October 22, 2015 - 6:00 AM
VANCOUVER - The homeless community in British Columbia's Fraser Valley has won the right to camp outside after a judge struck down a controversial municipal bylaw that banned tents in local parks.
Chief Justice Christopher Hinkson ruled on Wednesday that homeless people in Abbotsford, B.C., have the right to erect temporary shelters in parks between 7 p.m. and 9 a.m. because of a lack of accessible shelter space in the city.
The legal action by Abbotsford was the latest attempt to evict the homeless campers that began with issuing bylaw notices, but escalated to spreading pepper spray and chicken manure on the camps and finally destroying or disposing of tents and other personal property.
The 81-page ruling found that a prohibition on camping violated their charter rights to life, liberty and the security of person.
"Allowing the city's homeless to set up shelters overnight while taking them down during the day would reasonably balance the needs of the homeless and the rights of other residents of the city," Hinkson wrote.
His ruling referenced a 2008 decision, also from B.C. Supreme Court, that upheld the right of homeless people in Victoria to erect temporary shelters in city parks.
Hinkson stressed that the temporary, overnight nature of the camping permission would help address poor living conditions that he believed arose out of more permanent makeshift settlements, including the proliferation of drug paraphernalia, garbage, human waste and criminal elements.
The judge rejected the city's claim that homeless people prefer to live outside.
"To assert that homelessness is a choice ignores realities such as poverty, low income, lack of work opportunities, the decline in public assistance, the structure and administration of government support, the lack of affordable housing, addiction disorders and mental illness," wrote Hinkson in his ruling.
The ruling included a harsh rebuke of the city's tactics used to displace the campers, including municipal workers using shovels to dump the chicken manure from city trucks onto an encampment.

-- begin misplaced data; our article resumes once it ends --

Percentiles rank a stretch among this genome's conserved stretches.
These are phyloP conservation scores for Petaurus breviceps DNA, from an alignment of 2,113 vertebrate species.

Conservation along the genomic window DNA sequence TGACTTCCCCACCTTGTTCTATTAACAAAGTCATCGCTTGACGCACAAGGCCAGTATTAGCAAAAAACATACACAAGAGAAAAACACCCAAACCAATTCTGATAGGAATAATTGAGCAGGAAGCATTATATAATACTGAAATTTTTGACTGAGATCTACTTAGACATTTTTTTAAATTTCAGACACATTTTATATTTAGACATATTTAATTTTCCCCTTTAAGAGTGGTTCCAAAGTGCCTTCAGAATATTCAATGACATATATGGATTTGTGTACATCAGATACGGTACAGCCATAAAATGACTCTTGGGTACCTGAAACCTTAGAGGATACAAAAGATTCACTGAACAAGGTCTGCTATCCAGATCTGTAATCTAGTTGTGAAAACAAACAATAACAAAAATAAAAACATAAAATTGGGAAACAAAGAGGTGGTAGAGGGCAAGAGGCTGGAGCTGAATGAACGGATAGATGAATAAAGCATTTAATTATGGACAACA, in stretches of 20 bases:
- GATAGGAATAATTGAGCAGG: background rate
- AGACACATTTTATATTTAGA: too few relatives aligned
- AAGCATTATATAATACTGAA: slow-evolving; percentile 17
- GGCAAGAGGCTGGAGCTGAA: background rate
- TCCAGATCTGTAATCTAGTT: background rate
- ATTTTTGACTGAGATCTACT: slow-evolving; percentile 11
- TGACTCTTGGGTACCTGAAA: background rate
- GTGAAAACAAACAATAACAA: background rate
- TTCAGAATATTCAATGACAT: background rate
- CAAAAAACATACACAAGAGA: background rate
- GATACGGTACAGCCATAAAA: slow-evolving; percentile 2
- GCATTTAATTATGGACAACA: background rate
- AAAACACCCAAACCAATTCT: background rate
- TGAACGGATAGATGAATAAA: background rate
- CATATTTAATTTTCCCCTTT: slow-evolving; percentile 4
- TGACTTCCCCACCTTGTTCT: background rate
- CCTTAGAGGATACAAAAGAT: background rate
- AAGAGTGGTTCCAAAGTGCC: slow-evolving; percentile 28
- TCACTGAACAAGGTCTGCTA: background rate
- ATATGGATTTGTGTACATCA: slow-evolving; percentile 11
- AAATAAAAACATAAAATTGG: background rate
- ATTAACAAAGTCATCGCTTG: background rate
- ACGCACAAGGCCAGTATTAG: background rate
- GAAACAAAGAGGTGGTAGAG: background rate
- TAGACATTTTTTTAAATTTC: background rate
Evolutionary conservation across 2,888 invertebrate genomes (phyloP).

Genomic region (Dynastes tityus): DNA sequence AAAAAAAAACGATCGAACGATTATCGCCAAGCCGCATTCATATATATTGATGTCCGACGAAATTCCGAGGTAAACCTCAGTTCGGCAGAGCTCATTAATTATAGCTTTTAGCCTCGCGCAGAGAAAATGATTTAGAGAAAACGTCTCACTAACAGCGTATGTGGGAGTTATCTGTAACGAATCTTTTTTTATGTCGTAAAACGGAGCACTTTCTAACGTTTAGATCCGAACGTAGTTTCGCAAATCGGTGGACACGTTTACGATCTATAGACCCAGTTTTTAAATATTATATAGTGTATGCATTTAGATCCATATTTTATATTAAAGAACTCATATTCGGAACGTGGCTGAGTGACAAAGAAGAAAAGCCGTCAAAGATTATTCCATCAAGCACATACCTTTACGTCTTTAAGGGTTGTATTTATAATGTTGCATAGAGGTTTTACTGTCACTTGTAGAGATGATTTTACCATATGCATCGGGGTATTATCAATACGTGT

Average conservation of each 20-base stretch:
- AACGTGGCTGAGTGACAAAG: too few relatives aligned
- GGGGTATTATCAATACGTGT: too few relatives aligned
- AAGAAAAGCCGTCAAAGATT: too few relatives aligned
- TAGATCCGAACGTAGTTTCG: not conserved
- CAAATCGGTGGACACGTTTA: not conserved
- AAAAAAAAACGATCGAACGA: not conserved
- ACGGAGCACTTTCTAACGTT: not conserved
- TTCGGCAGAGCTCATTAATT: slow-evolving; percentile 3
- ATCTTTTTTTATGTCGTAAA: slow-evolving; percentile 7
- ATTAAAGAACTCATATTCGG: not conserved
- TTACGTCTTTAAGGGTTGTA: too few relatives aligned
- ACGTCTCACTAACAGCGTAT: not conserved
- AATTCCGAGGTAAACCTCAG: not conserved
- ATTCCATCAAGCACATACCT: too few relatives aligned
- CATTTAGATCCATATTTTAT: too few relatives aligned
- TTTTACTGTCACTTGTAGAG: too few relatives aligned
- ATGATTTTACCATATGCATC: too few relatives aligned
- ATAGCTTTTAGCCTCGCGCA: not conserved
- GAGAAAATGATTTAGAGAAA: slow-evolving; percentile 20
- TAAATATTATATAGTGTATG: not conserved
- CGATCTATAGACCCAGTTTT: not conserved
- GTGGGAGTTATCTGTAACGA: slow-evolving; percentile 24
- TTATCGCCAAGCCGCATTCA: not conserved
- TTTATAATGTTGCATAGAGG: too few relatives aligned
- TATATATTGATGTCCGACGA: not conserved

He called the actions "disgraceful and worthy of the court's disapproval."
While Hinkson recognized that forcing the continual displacement of the city's homeless causes them "impaired sleep and serious psychological pain and stress," he fell short of ordering Abbotsford to pay damages.
In the same ruling, Hinkson dismissed Abbotsford's request for a permanent injunction against homeless encampments on city property. Abbotsford has more than a thousand hectares of parkland.
City officials have not said whether they would appeal the decision. They said city lawyers were reviewing the decision and a statement would be issued.
Rich Coleman, B.C.'s minister in charge of housing, said the current Abbotsford council is compassionate, unlike like previous council that "didn't treat the homeless situation particularly well."
He said council is now working with the province on construction and planning of a number of buildings for those who need shelter and the city is developing a cold weather strategy.
"But, certainly, Abbotsford is a better place than (it) was a few years ago when this particular instance led to this court case," he said in an interview in Victoria.
News from © The Canadian Press, 2015